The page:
Reusing Your Yarn to Give Old Projects New Life

This is my Belle Haven shawl, a one-skein fingering weight shawl that I designed about 10 years ago. It’s been folded in a storage container and sitting in my cedar closet for much of that time, but the beautiful yarn is an amazing color—so why not enjoy it again? It’s the perfect shawl to unravel and turn into something else!

I like to start the process by finding my bind off edge. I know that this a top-down shawl, so I look along the bottom edge to locate where the bind off ended.

Once I find the end that had been woven into the shawl, using a double-pointed needle, I’m able to coax that end out and pull it to where I had completed the bind off. Sometimes yarn ends can be tricky to find in a project though. As an alternative, you can simply snip the bind off edge of your project to get it ready to unravel.

Once the end of the project is free, the fun can begin. You can either start winding the yarn right onto a yarn swift or wind it into a ball first.

I personally prefer to wind the yarn into a ball first since it helps me control the speed at which I am unraveling, and it’s easy to start and stop if a stitch gets caught or things start tangling. The important thing to remember is to take your time! The yarn will have a lot of kinks in it from being knitted, so tangles can happen easily if you start working too fast.

Now that my shawl is unraveled and wound into a ball, I’m going to turn it into a hank. This will allow me to give the yarn a wash and work out some of the kinks it has.

With the help of my yarn swift, I wind the yarn into a hank. Using some waste yarn, I tie the hank in a few places so that it doesn’t become tangled. If you don’t have a yarn swift, the back of a chair works well, or find a friend or family member to help you.

With the yarn in a hank, it’s time to give it a wash. You’ll want to follow the original washing instructions for the yarn if possible. For this yarn, I soak it in a lukewarm bath with wool wash for at least 20 minutes.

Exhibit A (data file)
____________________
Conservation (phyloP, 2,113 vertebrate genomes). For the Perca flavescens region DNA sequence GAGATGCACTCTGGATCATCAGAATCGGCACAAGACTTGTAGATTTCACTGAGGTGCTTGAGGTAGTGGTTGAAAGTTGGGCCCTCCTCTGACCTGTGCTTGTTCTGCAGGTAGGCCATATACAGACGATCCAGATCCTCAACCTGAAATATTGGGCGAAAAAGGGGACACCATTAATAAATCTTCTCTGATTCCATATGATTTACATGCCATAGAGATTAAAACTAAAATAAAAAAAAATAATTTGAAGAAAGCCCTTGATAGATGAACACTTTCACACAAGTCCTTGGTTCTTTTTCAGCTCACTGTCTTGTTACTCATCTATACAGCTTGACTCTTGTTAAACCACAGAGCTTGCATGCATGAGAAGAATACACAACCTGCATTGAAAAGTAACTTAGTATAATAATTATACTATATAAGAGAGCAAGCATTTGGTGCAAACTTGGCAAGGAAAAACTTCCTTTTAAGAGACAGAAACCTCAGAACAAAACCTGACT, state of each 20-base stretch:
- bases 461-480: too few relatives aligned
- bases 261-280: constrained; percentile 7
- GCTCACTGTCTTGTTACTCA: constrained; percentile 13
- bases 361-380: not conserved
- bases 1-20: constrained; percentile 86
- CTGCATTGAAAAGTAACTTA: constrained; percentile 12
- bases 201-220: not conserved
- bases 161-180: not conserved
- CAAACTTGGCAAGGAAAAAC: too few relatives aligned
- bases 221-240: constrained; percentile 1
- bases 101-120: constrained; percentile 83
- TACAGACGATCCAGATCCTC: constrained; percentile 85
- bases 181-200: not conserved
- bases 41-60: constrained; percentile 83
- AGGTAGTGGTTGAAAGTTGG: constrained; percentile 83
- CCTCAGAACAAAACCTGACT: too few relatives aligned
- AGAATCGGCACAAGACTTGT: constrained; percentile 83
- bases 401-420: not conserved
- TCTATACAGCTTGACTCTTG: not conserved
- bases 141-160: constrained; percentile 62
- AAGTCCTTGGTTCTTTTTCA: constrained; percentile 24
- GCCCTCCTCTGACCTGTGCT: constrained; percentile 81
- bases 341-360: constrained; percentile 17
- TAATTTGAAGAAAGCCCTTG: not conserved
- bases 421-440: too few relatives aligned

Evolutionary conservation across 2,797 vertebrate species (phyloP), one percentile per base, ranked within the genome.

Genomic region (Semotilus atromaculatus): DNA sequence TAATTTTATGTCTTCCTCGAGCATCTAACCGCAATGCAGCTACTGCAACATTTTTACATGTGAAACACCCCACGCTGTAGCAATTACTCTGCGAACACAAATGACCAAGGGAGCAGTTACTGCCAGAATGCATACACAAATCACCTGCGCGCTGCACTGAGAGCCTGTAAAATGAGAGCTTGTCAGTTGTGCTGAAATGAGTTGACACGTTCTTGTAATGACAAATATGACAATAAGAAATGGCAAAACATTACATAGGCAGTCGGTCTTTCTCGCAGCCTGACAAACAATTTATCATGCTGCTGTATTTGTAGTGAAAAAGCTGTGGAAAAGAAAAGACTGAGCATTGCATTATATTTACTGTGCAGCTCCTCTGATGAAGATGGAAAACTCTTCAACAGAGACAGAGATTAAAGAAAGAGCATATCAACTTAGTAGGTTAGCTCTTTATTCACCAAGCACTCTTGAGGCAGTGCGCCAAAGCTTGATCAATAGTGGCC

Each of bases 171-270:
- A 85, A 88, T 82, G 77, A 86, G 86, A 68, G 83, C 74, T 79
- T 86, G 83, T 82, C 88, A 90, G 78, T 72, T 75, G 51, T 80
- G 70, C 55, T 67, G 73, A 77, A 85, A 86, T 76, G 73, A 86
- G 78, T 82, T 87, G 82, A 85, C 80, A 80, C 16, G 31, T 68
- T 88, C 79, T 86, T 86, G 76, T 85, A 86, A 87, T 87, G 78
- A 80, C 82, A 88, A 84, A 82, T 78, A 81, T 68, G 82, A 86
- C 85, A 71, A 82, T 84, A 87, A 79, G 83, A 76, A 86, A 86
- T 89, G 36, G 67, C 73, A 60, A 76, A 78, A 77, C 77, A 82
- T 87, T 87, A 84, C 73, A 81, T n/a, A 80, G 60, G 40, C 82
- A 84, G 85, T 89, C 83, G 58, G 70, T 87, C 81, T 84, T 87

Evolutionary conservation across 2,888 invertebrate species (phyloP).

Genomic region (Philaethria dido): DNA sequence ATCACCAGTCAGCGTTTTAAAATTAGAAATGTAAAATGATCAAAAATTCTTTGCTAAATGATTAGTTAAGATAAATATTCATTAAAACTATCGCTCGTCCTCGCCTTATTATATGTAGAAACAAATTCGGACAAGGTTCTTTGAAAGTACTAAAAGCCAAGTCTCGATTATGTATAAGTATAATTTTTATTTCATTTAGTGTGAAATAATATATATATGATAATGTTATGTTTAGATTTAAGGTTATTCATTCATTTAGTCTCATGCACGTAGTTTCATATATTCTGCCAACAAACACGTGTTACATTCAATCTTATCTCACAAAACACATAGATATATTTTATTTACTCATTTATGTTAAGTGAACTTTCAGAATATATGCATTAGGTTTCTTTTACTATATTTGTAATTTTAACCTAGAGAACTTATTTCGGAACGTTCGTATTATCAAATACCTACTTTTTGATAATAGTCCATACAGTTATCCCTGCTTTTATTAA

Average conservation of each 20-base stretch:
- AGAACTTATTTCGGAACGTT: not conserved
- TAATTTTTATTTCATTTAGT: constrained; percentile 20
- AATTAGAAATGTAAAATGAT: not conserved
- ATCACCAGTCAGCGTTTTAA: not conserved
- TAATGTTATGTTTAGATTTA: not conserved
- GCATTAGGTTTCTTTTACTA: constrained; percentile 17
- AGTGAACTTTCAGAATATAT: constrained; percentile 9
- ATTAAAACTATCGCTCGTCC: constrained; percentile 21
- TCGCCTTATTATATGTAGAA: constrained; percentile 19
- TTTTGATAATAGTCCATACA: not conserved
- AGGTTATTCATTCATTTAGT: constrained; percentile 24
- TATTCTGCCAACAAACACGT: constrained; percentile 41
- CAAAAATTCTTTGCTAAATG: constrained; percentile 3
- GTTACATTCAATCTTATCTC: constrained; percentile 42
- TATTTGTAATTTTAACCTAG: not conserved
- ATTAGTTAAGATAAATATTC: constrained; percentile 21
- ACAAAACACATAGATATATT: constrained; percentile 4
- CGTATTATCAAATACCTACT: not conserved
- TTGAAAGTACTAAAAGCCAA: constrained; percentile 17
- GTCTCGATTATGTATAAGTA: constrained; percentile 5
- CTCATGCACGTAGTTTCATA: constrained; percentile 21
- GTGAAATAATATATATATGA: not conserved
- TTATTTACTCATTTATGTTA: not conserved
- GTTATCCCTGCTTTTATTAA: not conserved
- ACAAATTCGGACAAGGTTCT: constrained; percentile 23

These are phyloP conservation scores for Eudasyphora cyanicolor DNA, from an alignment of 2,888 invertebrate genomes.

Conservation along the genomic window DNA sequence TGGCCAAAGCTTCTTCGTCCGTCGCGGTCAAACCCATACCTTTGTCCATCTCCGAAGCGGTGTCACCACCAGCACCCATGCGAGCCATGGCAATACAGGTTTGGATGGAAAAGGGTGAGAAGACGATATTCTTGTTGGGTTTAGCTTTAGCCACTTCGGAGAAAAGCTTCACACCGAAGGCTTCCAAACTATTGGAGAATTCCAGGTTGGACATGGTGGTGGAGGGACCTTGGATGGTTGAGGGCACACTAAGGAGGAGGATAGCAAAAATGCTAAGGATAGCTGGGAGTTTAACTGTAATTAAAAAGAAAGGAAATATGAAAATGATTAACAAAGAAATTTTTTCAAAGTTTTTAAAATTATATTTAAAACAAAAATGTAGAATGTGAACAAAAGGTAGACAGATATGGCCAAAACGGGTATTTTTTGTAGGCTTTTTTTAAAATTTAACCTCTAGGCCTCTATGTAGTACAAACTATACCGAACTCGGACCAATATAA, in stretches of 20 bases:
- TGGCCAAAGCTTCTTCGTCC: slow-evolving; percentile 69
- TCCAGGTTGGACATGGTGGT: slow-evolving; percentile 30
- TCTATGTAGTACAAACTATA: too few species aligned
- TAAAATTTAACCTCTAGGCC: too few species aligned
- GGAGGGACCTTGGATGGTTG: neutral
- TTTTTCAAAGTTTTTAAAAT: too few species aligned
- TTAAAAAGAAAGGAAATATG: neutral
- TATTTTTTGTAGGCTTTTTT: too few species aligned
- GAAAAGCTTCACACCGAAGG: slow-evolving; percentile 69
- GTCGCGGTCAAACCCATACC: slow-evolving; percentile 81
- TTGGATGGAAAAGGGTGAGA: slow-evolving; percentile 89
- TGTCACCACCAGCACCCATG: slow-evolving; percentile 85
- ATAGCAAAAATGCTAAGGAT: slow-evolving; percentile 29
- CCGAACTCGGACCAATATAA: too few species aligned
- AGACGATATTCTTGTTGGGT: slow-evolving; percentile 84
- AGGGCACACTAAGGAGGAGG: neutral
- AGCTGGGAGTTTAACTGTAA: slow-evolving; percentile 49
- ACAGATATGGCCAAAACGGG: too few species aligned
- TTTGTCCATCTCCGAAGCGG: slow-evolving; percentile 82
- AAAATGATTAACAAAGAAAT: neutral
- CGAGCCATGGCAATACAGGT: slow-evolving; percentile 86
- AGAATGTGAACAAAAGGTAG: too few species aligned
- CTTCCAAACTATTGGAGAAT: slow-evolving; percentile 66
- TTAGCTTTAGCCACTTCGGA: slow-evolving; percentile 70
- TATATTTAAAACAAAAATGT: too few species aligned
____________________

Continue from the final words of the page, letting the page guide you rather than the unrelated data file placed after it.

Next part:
After removing my yarn from the bath, I gently roll it in a towel to squeeze out any excess water. Be careful not to wring your yarn as it may felt depending on the fiber content.

Next, I hang my yarn to dry. Most of the kinks from the original project will have disappeared by this step, but you can also add a weight to the bottom of the hank to help straighten out the yarn.

Finally, once the yarn is complete dry, I wind into a ball. Now this gorgeous yarn is ready to be transformed into something new!

Ripping and reusing yarn from old projects is a great way to save material and prevent waste! Need a place to start? Check out our Rip & Reuse Challenge!

Have you ever reused yarn from a previous project? If so, tell us all about it in the comments!

Share tips, start a discussion or ask one of our experts or other students a question.

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13 Responses to “Reusing Your Yarn to Give Old Projects New Life”

  1. Sara

    Thanks for sharing how to reuse the yarn.

  2. Josie

    My mom used to do this in London, then when I lived in Italy my husbands family also repurposed yarn….it’s a great idea because with finances strained somewhat you are not only re using the yarn, but you can make a gift for someone or keep it for you!

  3. Dorothy Urick

    How could she bear to rip out all that work on such a lovely shawl? I cringed when I saw the beautiful before and the non-descript after. I know that's not the point of the article, but still.....


    I’ve done this with a couple of blankets. From your directions, it seems I do not need to rinse the hank after I’ve done the bath which does have a bit of soap in it. Is that correct?

  5. Karen

    Thanks for this! I have a WIP that didn't turn out as planned. Now I know to rip it out & rejuvenate the yarn so I can use it in another project. On a related note, I once saw a program about a senior gentleman who happened to be a knitter. Unfortunately, his budget did not allow for spending a lot for good yarn. He frequented thrift stores looking for wool sweaters he could unwind for the yarn. He got them for next to nothing. I thought this was a brilliant way to recycle yarn & stay in budget!



  7. JoyceCaron

    love the info thank you so much

  8. Lynda Farias

    When young,I knit a sweater way to tight! Needless to say, I was crushed at how it turned out. My mother took it all apart and treated the yarn as you explained, and she re-knit the sweater for me. I wore it for years ! I since learned to ease up on my knitting!

  9. Linda Martindale

    So many knitters ask about this very thing. Thanks so much for clear directions on reusing yarn. Most are upset about all those kinks! I will definitely pass this on. Thank you.

  10. Christina Dykins

    Can I weigh the old yarn to get the skein info:?